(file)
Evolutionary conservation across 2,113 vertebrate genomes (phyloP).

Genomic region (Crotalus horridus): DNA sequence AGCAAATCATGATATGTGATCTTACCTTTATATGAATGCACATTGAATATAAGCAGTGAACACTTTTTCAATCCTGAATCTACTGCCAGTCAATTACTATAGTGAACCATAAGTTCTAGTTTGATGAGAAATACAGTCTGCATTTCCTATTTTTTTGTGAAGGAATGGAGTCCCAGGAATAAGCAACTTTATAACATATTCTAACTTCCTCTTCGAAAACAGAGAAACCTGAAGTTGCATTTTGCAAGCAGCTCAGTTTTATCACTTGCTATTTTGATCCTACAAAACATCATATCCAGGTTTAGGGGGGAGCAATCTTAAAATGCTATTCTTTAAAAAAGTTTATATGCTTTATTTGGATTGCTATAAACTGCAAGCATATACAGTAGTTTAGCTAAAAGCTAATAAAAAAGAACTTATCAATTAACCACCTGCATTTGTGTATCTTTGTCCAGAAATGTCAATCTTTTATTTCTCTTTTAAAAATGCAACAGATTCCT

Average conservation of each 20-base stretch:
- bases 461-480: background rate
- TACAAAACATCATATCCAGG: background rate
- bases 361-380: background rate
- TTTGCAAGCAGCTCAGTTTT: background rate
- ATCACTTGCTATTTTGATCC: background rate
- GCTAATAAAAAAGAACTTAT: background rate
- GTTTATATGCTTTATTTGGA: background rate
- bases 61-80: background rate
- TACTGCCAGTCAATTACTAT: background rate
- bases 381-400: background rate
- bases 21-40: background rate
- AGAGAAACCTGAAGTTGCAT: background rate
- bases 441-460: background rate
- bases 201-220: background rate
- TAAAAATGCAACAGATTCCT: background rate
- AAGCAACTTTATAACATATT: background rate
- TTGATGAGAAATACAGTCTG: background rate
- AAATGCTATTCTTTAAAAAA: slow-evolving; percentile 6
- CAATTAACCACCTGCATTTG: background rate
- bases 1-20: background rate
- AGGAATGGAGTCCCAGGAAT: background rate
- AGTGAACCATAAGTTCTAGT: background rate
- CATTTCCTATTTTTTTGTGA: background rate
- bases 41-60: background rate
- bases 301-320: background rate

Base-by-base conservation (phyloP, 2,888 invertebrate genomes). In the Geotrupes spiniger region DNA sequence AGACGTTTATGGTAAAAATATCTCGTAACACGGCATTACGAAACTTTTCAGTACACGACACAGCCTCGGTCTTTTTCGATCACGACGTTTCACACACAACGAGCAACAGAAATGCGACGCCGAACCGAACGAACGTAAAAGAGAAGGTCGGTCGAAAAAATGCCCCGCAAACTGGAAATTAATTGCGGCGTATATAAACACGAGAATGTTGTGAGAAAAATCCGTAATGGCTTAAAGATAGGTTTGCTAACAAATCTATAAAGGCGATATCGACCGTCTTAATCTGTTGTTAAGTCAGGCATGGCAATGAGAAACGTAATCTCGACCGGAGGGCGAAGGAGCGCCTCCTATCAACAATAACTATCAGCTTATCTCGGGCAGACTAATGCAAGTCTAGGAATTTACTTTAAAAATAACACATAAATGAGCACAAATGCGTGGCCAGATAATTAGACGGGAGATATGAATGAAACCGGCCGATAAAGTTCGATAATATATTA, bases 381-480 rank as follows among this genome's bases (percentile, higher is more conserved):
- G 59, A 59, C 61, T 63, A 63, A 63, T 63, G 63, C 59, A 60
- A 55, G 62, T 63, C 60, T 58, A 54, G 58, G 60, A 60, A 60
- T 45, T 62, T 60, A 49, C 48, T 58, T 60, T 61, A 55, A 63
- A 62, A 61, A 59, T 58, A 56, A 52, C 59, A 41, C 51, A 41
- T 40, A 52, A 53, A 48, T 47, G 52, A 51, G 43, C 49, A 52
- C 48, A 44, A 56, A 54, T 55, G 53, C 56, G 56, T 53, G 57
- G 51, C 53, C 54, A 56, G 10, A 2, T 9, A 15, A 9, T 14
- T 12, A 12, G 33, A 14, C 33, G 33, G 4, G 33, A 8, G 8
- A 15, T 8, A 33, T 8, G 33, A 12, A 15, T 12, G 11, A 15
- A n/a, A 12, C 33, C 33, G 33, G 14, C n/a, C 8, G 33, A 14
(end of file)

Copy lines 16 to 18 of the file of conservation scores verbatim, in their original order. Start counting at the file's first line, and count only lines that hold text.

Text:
- bases 441-460: background rate
- bases 201-220: background rate
- TAAAAATGCAACAGATTCCT: background rate